On June 23, 2016, the Equal Employment Opportunity Commission and IFCO Systems settled for about $200,000 a Title VII case involving a lesbian work lift worker who alleged she was harassed and discriminated against based on her sexual orientation. The case was one of the first lawsuits filed by the EEOC alleging that a private employer violated Title VII by treating an employee differently because of their sexual orientation.
In EEOC v. Pallet Cos., D. Md., No. 16-595, Yolanda Boone worked as a forklift operator on the night shift at Pallet Companies, which operates as IFCO Systems, where she claims her night shift manager continuously verbally harassed her. Boone alleged that her manager made comments Such as ” I want to turn you back into a woman,” grabbed his crotch while staring at her, and blew kisses in her direction. On April 18, 2014, she left early because of the extent of harassment. The following day she was asked to resign, and then terminated when she refused to resign.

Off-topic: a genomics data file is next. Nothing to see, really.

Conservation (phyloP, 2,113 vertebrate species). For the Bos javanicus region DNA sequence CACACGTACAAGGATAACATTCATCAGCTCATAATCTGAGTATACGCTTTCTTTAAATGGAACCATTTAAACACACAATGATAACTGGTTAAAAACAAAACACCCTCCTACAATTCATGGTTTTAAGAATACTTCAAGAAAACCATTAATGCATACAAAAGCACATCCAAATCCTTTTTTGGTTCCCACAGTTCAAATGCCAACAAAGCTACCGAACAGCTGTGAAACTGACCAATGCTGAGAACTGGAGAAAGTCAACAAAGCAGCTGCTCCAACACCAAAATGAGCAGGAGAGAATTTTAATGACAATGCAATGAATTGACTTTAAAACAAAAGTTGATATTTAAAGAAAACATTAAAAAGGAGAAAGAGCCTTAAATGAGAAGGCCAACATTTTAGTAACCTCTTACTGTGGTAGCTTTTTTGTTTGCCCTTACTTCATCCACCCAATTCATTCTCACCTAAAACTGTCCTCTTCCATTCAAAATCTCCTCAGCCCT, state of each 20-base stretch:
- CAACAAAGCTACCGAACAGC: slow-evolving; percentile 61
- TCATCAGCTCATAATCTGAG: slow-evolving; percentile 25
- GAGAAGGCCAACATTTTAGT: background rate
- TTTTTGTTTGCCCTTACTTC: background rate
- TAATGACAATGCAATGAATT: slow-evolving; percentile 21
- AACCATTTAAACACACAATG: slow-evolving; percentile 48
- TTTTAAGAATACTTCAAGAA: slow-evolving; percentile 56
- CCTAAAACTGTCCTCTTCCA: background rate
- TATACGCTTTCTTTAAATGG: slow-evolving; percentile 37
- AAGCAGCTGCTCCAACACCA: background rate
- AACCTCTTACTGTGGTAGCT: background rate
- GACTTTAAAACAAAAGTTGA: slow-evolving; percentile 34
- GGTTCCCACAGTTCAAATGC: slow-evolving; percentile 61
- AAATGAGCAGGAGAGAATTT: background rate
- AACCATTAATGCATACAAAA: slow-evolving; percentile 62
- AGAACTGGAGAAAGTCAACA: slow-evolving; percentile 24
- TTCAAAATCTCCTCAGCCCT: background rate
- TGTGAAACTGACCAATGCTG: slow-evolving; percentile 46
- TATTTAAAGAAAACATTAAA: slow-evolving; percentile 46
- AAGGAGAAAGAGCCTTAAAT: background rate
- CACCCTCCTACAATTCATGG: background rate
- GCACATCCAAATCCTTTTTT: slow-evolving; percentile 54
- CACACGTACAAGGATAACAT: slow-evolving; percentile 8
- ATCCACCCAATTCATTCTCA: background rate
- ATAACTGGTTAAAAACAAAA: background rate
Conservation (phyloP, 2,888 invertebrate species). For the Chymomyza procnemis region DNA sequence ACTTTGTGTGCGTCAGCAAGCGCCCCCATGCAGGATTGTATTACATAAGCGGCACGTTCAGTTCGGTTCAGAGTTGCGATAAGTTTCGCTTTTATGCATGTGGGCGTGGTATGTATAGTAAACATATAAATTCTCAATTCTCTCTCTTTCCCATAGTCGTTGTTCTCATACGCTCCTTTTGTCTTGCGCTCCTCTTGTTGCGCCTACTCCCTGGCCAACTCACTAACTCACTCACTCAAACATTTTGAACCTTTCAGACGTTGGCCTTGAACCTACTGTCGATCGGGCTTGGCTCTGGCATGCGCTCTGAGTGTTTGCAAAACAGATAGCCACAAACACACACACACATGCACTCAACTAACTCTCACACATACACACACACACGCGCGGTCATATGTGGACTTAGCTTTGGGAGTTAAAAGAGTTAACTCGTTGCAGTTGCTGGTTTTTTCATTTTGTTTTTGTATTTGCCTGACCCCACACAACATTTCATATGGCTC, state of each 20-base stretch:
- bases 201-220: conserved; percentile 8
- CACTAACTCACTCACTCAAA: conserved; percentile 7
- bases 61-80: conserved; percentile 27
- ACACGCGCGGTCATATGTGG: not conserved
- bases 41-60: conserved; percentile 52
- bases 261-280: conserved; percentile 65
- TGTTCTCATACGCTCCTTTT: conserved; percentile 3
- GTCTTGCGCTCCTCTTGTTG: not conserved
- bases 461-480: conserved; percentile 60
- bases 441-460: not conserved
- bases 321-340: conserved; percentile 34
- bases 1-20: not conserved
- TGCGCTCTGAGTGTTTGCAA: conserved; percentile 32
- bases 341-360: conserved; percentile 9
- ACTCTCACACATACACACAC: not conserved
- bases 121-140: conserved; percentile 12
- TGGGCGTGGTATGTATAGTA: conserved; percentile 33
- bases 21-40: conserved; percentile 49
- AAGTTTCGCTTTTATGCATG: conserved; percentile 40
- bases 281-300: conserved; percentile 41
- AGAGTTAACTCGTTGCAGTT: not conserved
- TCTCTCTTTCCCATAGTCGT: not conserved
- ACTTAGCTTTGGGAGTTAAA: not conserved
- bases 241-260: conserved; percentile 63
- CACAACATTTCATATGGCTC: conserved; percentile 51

After the EEOC found probable cause and filed suit on behalf of Boone, the parties entered into a Consent Decree. The employer agreed to pay $182,200 (including $175,000 in compensatory damages) to Ms. Boone, and to contribute $20,000 to a lesbian rights advocacy organization. The company also agreed to give Ms. Boone a positive letter of reference, to post and distribute its EEO and “Speaking Up” polices to all employees, and to conduct training for its employees on sexual orientation and sexual identity issues in the workplace.
The case was one of two separate suits filed by the EEOC on March 1 alleging that sexual orientation discrimination violates Title VII. Significantly, no federal appeals court has yet adopted the EEOC’s position, and the statute makes no reference to sexual orientation. Nevertheless, 22 states and many more localities have statutory prohibitions against sexual orientation discrimination, and Executive Order 13672 (amending Executive Order 11246) prohibits federal contractors and subcontractors from discriminating on the basis of sexual orientation or gender identity. Employers should expect the EEOC to continue to litigate this issue as it seeks to expand the scope of protections afforded by Title VII.